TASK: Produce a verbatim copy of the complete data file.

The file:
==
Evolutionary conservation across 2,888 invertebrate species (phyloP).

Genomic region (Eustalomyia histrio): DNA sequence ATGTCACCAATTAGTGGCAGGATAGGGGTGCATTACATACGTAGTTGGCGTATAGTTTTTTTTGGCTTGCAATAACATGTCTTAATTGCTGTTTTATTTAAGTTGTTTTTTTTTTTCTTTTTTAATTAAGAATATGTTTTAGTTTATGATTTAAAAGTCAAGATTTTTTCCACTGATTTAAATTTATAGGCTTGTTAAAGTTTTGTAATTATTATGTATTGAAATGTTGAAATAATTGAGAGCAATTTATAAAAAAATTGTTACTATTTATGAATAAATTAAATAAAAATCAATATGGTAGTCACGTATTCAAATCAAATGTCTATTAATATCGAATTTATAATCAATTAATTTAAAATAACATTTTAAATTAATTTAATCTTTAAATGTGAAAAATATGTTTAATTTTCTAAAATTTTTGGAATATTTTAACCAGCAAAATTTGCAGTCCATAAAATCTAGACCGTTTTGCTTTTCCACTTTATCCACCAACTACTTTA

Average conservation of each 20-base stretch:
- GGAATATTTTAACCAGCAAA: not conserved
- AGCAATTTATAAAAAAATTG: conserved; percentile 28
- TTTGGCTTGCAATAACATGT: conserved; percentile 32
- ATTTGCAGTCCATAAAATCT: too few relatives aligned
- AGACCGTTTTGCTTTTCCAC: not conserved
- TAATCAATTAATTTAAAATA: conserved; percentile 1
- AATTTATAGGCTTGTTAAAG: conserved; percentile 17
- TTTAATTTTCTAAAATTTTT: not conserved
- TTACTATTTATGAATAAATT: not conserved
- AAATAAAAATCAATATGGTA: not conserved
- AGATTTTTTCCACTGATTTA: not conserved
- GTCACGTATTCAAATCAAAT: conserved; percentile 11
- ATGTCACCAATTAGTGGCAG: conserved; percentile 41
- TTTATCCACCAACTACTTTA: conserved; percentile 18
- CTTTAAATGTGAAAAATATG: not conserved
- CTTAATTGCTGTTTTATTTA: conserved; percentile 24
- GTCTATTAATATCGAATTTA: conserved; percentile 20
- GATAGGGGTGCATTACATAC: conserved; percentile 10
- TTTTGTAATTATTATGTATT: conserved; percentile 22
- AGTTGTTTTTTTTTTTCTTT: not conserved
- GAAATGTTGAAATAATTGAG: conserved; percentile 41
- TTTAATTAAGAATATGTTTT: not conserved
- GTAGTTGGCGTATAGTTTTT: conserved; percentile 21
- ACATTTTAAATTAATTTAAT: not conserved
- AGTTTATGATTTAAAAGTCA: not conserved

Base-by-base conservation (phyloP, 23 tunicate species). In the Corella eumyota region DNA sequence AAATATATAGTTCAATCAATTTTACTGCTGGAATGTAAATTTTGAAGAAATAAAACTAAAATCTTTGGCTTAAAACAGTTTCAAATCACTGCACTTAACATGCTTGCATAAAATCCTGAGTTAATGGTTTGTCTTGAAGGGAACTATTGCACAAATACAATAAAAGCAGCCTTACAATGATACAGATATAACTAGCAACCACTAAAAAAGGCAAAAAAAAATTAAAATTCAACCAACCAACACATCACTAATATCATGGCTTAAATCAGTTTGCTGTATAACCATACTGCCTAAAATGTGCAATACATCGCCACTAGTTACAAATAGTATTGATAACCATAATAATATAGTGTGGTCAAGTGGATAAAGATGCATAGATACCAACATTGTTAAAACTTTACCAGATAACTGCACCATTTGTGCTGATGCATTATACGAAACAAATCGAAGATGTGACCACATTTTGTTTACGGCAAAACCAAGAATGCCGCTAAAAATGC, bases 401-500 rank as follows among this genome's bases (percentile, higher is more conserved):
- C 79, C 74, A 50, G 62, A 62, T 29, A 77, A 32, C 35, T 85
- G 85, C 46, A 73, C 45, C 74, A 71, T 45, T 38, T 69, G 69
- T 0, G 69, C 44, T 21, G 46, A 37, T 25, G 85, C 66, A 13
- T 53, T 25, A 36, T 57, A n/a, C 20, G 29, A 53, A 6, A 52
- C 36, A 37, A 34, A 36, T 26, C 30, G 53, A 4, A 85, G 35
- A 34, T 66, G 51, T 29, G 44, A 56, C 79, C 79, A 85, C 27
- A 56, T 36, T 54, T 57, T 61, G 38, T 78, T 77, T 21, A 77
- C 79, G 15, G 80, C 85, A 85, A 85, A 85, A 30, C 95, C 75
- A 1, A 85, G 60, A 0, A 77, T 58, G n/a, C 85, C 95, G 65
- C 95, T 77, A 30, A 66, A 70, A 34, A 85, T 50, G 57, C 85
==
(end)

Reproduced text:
Evolutionary conservation across 2,888 invertebrate species (phyloP).

Genomic region (Eustalomyia histrio): DNA sequence ATGTCACCAATTAGTGGCAGGATAGGGGTGCATTACATACGTAGTTGGCGTATAGTTTTTTTTGGCTTGCAATAACATGTCTTAATTGCTGTTTTATTTAAGTTGTTTTTTTTTTTCTTTTTTAATTAAGAATATGTTTTAGTTTATGATTTAAAAGTCAAGATTTTTTCCACTGATTTAAATTTATAGGCTTGTTAAAGTTTTGTAATTATTATGTATTGAAATGTTGAAATAATTGAGAGCAATTTATAAAAAAATTGTTACTATTTATGAATAAATTAAATAAAAATCAATATGGTAGTCACGTATTCAAATCAAATGTCTATTAATATCGAATTTATAATCAATTAATTTAAAATAACATTTTAAATTAATTTAATCTTTAAATGTGAAAAATATGTTTAATTTTCTAAAATTTTTGGAATATTTTAACCAGCAAAATTTGCAGTCCATAAAATCTAGACCGTTTTGCTTTTCCACTTTATCCACCAACTACTTTA

Average conservation of each 20-base stretch:
- GGAATATTTTAACCAGCAAA: not conserved
- AGCAATTTATAAAAAAATTG: conserved; percentile 28
- TTTGGCTTGCAATAACATGT: conserved; percentile 32
- ATTTGCAGTCCATAAAATCT: too few relatives aligned
- AGACCGTTTTGCTTTTCCAC: not conserved
- TAATCAATTAATTTAAAATA: conserved; percentile 1
- AATTTATAGGCTTGTTAAAG: conserved; percentile 17
- TTTAATTTTCTAAAATTTTT: not conserved
- TTACTATTTATGAATAAATT: not conserved
- AAATAAAAATCAATATGGTA: not conserved
- AGATTTTTTCCACTGATTTA: not conserved
- GTCACGTATTCAAATCAAAT: conserved; percentile 11
- ATGTCACCAATTAGTGGCAG: conserved; percentile 41
- TTTATCCACCAACTACTTTA: conserved; percentile 18
- CTTTAAATGTGAAAAATATG: not conserved
- CTTAATTGCTGTTTTATTTA: conserved; percentile 24
- GTCTATTAATATCGAATTTA: conserved; percentile 20
- GATAGGGGTGCATTACATAC: conserved; percentile 10
- TTTTGTAATTATTATGTATT: conserved; percentile 22
- AGTTGTTTTTTTTTTTCTTT: not conserved
- GAAATGTTGAAATAATTGAG: conserved; percentile 41
- TTTAATTAAGAATATGTTTT: not conserved
- GTAGTTGGCGTATAGTTTTT: conserved; percentile 21
- ACATTTTAAATTAATTTAAT: not conserved
- AGTTTATGATTTAAAAGTCA: not conserved

Base-by-base conservation (phyloP, 23 tunicate species). In the Corella eumyota region DNA sequence AAATATATAGTTCAATCAATTTTACTGCTGGAATGTAAATTTTGAAGAAATAAAACTAAAATCTTTGGCTTAAAACAGTTTCAAATCACTGCACTTAACATGCTTGCATAAAATCCTGAGTTAATGGTTTGTCTTGAAGGGAACTATTGCACAAATACAATAAAAGCAGCCTTACAATGATACAGATATAACTAGCAACCACTAAAAAAGGCAAAAAAAAATTAAAATTCAACCAACCAACACATCACTAATATCATGGCTTAAATCAGTTTGCTGTATAACCATACTGCCTAAAATGTGCAATACATCGCCACTAGTTACAAATAGTATTGATAACCATAATAATATAGTGTGGTCAAGTGGATAAAGATGCATAGATACCAACATTGTTAAAACTTTACCAGATAACTGCACCATTTGTGCTGATGCATTATACGAAACAAATCGAAGATGTGACCACATTTTGTTTACGGCAAAACCAAGAATGCCGCTAAAAATGC, bases 401-500 rank as follows among this genome's bases (percentile, higher is more conserved):
- C 79, C 74, A 50, G 62, A 62, T 29, A 77, A 32, C 35, T 85
- G 85, C 46, A 73, C 45, C 74, A 71, T 45, T 38, T 69, G 69
- T 0, G 69, C 44, T 21, G 46, A 37, T 25, G 85, C 66, A 13
- T 53, T 25, A 36, T 57, A n/a, C 20, G 29, A 53, A 6, A 52
- C 36, A 37, A 34, A 36, T 26, C 30, G 53, A 4, A 85, G 35
- A 34, T 66, G 51, T 29, G 44, A 56, C 79, C 79, A 85, C 27
- A 56, T 36, T 54, T 57, T 61, G 38, T 78, T 77, T 21, A 77
- C 79, G 15, G 80, C 85, A 85, A 85, A 85, A 30, C 95, C 75
- A 1, A 85, G 60, A 0, A 77, T 58, G n/a, C 85, C 95, G 65
- C 95, T 77, A 30, A 66, A 70, A 34, A 85, T 50, G 57, C 85